When Enough Is Enough
I was recently tagged on facebook, by someone who knows me extremely well, with a quote, which read as follows:
“There’s a point in your life when you get tired of trying to fix everything and trying to make everyone happy. When you decide to finally quit, it is not giving up. It’s realizing you don’t need certain people and the BS they bring to your life.”
Ok, so now that I have your attention, how would one interpret this?
Is it alright to let things be and give up relationships, which are no longer fulfilling for us?
In my opinion, absolutely.
Relationships need effort and nurturing from both sides to survive. This does not mean that the level of effort to maintain it is always balanced. But, there needs to be at least minimal effort from both sides if the relationship is going to be a long term one. It is unrealistic to force relationships that are no longer working naturally, or if you realize they were never really working well in the first place.
People come in and out of our lives for so many different reasons. I am a true believer that we cross paths with people in order to learn something from them. Even if the interaction is brief, we crossed paths for a reason. This does not mean that every relationship or friendship we have is meant to be long term.
As we grow and mature, we get to a point in our lives when we realize that life is complicated. The world can be a scary place. We hope to surround ourselves with people who are in our corner, who support us, and who are there for us in times of need. Being surrounded with a posse the way we always craved in high school is no longer a motivating factor. And in times of crisis, when we really need to call on these relationships, we learn very quickly who our real supporters are, and cleanse ourselves of those that are holding us back. This does not imply that there was a confrontation of any sort. The relationship has merely taken its course, and it is time to let it go.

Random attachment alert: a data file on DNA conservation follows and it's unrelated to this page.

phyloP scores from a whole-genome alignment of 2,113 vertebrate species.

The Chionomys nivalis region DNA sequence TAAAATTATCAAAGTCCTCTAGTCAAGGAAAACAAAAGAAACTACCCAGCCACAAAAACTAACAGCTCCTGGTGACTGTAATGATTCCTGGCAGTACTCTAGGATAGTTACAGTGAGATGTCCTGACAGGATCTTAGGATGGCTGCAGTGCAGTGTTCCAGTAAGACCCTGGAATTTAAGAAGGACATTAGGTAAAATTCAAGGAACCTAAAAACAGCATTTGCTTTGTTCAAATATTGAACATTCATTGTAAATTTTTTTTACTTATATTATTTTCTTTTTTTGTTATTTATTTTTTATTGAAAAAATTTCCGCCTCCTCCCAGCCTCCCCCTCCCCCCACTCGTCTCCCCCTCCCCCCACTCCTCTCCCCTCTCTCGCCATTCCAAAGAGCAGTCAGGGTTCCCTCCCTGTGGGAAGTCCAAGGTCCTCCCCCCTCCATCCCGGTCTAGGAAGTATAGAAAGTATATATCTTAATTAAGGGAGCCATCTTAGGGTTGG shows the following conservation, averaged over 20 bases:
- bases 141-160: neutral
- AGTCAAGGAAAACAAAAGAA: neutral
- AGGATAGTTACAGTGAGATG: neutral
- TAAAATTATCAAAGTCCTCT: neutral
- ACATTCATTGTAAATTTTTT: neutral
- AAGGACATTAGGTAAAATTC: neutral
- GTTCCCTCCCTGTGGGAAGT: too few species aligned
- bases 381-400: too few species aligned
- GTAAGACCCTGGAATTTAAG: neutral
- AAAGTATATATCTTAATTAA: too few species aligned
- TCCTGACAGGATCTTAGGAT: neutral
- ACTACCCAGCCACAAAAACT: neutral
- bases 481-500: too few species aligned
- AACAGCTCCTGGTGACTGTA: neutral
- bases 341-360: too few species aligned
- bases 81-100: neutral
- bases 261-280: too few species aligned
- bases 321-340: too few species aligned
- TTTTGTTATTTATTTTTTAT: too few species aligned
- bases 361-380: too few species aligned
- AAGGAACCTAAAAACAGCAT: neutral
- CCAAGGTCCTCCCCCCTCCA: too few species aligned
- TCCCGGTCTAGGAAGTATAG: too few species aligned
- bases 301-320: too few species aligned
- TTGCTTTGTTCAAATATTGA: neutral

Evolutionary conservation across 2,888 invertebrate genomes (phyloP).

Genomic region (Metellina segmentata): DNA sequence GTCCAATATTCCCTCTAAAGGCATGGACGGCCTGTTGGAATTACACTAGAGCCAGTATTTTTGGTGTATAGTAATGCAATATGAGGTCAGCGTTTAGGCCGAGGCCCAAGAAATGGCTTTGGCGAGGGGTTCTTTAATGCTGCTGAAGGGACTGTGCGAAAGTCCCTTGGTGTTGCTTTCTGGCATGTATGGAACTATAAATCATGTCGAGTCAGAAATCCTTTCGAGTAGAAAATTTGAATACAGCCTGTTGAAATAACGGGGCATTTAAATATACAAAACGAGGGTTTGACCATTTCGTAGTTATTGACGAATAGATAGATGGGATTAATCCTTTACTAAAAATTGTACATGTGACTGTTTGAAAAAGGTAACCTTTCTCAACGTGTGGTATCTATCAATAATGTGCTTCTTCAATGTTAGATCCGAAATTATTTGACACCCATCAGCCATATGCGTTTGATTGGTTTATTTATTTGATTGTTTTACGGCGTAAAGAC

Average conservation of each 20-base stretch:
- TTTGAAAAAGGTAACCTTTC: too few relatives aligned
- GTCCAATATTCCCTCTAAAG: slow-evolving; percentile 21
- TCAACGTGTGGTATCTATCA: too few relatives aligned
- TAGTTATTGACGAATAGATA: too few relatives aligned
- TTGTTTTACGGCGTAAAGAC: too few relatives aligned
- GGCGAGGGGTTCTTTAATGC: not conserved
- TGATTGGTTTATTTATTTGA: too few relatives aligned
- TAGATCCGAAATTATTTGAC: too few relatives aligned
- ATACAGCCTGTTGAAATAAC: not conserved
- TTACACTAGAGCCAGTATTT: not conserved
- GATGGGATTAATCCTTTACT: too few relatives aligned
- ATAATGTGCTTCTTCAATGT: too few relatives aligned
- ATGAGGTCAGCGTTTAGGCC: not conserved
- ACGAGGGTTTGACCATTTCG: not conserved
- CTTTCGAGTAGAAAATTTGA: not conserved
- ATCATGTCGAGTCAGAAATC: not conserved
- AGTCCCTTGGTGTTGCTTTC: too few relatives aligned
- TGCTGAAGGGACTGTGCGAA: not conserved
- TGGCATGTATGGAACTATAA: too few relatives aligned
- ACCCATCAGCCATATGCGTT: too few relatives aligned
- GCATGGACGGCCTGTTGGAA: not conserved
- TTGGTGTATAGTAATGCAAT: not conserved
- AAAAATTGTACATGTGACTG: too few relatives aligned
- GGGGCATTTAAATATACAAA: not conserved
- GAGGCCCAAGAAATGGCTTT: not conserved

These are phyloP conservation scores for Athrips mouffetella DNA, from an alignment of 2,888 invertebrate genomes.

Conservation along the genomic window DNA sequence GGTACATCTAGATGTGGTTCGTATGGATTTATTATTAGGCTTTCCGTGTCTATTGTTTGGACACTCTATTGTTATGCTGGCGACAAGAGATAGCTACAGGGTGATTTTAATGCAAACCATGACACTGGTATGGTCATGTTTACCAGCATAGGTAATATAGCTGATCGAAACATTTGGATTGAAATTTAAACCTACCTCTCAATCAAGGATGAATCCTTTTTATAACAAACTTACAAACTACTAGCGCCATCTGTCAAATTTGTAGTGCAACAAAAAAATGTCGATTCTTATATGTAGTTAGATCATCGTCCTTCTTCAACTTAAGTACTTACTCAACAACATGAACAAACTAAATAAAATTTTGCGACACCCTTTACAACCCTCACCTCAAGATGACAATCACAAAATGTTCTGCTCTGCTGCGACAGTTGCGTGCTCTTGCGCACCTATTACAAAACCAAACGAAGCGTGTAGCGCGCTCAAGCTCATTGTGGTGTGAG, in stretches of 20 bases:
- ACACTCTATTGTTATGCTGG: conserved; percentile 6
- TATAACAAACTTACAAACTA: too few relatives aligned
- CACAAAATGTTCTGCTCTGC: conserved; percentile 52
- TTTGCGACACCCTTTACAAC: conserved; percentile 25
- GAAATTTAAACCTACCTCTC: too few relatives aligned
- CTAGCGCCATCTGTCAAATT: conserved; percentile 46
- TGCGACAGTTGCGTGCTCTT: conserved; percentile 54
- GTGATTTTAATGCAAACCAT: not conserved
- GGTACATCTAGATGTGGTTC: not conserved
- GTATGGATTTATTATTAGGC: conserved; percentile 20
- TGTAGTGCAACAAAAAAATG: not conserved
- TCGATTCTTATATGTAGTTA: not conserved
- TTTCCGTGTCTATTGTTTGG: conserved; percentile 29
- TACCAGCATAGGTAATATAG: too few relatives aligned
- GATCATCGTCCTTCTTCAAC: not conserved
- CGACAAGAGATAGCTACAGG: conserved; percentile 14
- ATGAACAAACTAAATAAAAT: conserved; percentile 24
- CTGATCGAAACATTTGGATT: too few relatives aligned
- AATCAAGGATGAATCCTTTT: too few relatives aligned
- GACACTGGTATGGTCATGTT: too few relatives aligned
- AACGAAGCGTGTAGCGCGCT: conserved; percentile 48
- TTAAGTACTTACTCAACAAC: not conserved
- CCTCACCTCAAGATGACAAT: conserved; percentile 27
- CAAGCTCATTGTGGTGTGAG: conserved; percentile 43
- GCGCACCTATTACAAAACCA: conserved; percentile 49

So what about all the emotions that go along with letting the relationship go?
All this being said, I realize that it is all easier said than done. In fact, being able to let go emotionally is a process, which often requires loads of time, space, and the opportunity for grieving.
It is especially tough when the relationships that are ending have been long-term friendships, intimate relationships, or those with family members. Or those which have not provided us with any sort of closure. These can be especially painful and the emotions that they bring forth should not be dismissed.
One of the first steps toward healing is being able to adjust our expectations as the relationship changes. A lowered expectation is equated with fewer feelings getting hurt in the process. This is particularly relevant when it comes to family, as it is not always possible to cut all ties. However, we are in control of the amount of support we seek and the amount of energy we are prepared to give back.
Whichever road we choose, and whichever path we choose to get there, we must remember that we are in charge of our own decisions, destinies and our own emotions, as we know what is best for us. And try not to let anyone else tell you otherwise.
Photo: © Anatoly Tiplyashin | Dreamstime.com
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